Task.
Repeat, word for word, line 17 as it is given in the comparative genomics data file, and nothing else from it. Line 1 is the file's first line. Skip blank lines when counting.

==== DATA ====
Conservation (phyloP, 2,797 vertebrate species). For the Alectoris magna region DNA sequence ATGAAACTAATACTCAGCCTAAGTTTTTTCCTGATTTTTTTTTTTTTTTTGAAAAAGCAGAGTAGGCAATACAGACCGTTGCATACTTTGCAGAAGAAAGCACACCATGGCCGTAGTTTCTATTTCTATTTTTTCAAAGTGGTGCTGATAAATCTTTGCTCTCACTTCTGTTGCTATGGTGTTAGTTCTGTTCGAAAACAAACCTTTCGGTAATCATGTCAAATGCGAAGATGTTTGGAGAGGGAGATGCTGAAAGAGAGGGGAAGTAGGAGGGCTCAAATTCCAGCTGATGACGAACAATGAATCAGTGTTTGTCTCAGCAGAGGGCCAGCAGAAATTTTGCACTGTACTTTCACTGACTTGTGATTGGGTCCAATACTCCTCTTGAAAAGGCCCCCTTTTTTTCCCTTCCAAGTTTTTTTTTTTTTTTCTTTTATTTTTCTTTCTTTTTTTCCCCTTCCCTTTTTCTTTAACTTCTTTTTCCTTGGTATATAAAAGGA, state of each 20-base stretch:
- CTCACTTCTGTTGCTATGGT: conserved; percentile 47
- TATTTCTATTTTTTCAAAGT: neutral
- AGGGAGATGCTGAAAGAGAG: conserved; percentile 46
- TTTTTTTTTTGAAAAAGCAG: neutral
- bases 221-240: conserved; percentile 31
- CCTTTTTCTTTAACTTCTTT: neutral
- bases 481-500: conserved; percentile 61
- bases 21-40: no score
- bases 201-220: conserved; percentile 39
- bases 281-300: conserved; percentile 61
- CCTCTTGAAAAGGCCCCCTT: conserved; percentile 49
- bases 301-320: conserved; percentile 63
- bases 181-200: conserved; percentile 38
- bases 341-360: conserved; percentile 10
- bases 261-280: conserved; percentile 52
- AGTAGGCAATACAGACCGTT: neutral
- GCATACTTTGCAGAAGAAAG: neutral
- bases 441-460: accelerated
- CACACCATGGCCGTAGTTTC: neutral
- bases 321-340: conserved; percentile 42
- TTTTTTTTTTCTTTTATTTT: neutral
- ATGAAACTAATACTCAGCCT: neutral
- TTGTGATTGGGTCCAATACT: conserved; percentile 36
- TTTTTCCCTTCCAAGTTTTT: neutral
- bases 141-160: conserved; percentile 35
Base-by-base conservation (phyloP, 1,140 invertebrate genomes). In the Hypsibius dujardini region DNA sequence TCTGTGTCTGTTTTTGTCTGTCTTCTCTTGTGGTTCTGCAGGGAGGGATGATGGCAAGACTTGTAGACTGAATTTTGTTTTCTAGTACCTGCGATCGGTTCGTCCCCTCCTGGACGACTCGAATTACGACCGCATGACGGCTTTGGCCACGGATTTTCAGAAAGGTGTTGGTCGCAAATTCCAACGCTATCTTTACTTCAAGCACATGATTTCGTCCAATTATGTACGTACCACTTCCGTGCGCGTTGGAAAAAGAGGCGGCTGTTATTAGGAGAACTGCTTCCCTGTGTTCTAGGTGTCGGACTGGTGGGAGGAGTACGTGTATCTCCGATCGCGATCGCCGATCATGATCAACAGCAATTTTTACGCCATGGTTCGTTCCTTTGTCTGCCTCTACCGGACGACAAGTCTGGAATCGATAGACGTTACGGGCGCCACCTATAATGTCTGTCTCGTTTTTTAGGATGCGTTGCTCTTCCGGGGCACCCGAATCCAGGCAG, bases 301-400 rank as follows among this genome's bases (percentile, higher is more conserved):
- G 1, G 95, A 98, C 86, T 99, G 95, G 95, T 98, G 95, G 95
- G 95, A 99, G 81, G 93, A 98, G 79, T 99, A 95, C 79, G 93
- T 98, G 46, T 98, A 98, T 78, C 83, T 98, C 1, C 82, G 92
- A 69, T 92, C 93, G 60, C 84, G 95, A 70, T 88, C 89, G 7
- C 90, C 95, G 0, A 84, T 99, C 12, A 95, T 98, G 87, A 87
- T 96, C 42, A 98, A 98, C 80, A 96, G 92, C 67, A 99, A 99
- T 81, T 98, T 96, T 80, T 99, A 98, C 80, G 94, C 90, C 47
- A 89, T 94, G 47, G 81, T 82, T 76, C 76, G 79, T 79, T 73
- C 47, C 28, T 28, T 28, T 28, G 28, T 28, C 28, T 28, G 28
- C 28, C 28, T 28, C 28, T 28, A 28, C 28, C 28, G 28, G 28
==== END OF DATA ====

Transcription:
- AGTAGGCAATACAGACCGTT: neutral